Comparison of the Effects of Cervical Thrust Manipulation and Exercise in Mechanical Neck Pain: A Randomized Controlled Trial
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CitationAkgüller, T., Coşkun, R., & Analay Akbaba, Y. (2023). Comparison of the Effects of Cervical Thrust Manipulation and Exercise in Mechanical Neck Pain: A Randomized Controlled Trial. Physiotherapy Theory and Practice, 1-15.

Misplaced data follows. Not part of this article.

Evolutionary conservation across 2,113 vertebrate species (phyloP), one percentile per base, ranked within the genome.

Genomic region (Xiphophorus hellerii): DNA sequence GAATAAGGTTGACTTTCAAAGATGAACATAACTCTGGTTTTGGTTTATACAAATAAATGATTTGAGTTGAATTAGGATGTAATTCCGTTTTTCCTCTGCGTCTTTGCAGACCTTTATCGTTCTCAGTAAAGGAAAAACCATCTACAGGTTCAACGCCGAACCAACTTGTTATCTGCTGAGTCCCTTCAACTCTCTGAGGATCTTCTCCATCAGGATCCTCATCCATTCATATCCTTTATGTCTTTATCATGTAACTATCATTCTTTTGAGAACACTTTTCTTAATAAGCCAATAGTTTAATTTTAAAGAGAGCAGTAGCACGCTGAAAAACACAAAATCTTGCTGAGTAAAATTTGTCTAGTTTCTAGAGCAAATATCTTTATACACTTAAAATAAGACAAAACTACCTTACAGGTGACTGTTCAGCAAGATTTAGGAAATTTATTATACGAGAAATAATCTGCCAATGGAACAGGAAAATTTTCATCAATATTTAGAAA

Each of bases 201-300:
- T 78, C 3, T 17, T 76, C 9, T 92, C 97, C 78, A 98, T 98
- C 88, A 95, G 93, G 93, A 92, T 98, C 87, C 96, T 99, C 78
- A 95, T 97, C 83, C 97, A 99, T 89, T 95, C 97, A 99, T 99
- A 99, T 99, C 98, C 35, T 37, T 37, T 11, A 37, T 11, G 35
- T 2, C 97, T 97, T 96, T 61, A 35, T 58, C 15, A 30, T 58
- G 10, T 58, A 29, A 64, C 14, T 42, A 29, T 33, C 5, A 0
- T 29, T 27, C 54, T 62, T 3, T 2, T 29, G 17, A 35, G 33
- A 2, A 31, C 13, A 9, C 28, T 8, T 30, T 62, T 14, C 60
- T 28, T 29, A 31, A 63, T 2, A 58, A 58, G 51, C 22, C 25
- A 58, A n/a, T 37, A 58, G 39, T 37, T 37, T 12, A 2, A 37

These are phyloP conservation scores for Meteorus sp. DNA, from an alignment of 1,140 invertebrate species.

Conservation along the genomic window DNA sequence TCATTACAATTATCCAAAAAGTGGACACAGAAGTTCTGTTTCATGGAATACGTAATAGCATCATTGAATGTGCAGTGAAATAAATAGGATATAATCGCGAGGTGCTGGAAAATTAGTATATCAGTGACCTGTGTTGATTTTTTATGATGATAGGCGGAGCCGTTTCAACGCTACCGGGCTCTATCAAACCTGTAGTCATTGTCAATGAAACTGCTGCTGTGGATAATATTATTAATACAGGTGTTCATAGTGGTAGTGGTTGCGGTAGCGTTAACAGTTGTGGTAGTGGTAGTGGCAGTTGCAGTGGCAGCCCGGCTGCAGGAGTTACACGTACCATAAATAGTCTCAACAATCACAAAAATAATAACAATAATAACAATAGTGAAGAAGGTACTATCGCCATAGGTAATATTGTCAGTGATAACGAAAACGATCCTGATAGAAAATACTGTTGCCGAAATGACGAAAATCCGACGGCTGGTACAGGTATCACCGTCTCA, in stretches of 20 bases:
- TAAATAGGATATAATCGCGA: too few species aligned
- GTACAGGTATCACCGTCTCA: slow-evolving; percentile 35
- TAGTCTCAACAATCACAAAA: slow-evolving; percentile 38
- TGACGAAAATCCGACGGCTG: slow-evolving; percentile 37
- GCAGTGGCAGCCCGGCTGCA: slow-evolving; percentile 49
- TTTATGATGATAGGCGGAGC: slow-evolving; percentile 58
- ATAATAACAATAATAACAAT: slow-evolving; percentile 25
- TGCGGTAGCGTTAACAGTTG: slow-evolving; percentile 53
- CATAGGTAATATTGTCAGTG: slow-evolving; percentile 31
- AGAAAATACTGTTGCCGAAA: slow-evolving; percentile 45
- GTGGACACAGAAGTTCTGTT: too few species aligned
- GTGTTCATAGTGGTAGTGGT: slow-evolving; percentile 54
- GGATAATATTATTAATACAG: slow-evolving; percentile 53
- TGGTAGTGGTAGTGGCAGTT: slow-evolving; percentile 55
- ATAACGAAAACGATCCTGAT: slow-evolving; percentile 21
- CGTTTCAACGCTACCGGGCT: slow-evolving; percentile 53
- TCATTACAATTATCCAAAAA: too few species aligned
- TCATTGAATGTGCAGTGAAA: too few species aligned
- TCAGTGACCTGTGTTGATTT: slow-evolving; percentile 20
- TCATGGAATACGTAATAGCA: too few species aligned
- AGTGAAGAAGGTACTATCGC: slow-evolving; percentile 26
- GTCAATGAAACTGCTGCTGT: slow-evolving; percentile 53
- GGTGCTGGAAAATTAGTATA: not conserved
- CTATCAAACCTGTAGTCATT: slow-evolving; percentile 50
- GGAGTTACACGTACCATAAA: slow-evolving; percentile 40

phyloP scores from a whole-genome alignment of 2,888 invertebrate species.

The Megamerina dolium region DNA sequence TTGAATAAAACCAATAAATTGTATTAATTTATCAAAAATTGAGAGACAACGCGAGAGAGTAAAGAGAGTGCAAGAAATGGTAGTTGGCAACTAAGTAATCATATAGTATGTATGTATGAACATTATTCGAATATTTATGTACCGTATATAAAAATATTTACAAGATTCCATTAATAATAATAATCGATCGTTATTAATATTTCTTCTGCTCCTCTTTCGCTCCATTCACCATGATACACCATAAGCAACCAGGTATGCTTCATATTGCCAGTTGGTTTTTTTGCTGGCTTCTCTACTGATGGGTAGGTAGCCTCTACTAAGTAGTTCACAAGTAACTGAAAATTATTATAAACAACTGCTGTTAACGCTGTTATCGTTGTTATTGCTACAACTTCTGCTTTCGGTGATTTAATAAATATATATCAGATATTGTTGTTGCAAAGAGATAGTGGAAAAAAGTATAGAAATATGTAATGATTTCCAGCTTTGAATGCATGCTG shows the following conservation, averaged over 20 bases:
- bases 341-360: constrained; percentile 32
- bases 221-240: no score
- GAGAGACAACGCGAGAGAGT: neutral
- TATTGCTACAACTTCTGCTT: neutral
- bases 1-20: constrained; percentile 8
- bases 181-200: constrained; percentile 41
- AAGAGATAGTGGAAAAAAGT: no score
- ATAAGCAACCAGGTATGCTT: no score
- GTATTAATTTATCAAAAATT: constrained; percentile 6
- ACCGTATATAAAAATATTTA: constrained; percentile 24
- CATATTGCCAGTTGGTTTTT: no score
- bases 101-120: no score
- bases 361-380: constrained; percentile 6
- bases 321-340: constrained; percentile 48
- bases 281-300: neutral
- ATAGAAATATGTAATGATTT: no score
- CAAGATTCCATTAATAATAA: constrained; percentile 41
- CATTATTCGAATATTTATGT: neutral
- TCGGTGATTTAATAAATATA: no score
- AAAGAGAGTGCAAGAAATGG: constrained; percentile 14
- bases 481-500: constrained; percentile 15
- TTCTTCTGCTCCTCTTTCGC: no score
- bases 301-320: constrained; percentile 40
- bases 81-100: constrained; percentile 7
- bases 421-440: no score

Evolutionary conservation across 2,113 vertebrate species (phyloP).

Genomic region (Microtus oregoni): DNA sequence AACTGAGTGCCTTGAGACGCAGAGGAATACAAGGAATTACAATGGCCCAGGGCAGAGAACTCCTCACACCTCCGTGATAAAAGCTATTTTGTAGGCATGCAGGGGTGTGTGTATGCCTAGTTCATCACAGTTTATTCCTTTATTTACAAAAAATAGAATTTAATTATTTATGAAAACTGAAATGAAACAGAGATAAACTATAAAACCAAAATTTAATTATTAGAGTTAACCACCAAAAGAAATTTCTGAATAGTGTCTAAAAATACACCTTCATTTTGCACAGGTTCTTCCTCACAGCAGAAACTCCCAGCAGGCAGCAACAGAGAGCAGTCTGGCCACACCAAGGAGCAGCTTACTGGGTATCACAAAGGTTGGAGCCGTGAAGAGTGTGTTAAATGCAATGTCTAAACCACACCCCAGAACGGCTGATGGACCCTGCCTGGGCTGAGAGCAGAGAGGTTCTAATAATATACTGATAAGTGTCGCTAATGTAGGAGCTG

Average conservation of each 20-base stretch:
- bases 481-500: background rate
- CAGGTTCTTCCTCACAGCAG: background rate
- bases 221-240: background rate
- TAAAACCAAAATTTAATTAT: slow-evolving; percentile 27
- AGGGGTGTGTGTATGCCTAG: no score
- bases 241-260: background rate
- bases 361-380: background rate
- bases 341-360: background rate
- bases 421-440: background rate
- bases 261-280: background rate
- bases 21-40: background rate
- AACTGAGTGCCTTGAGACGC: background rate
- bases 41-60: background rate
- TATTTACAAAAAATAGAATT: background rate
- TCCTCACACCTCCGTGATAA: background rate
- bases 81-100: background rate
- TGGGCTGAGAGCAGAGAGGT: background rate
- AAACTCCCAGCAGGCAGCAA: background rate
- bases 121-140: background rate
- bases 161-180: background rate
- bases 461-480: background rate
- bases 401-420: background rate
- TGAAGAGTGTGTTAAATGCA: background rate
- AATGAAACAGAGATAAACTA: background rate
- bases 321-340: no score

Objective: This study aimed to compare the effectiveness of cervical thrust manipulation and exercise in patients with mechanical neck pain (MNP). Method: Sixty (mean age 31.45 ± 7.31 years) patients were randomized into three groups: manipulation (Group 1); exercise (Group 2); and manipulation plus exercise (Group 3). All interventions were performed 2 days a week for 6 weeks. The visual analog scale (VAS) and Neck Disability Index (NDI) were primary outcome measures; pressure pain threshold (PPT), range of motion (ROM), Short form-36 (SF-36), and Global Rating of Change (GROC) were secondary outcome measures. Results: All parameters improved in all groups (p < .05). Only the minimal clinically important difference (MCID) for NDI was achieved in Group 3. Group 3 had greater improvement in: VAS-rest (p = .004); NDI (p < .001); PPT-left (p = .012); and vitality (p = .002), as well as higher GROC compared to the other groups (p = .043). Group 3 was superior to Group 2 in terms of: ROM (Lateral flexion [LF]-right, p = .003/left, p = .003, rotation-right, p = .012/left, p = .010), PPT-right (p = .022); and emotional well-being (p = .003). Group 1 was superior to Group 2 in terms of ROM (LF-left, p = .043/rotation-left, p = .049). The between-group effect sizes were large (0.12–0.36). Conclusion: The combined application of cervical thrust manipulation and exercise in MNP resulted in greater improvement in clinical parameters, especially function, and higher patient satisfaction in the short term compared to their application alone. Because of its positive effects, cervical thrust manipulation can be added to the exercise program according to the patient’s needs and suitability for manipulation. © 2023 Taylor & Francis Group, LLC.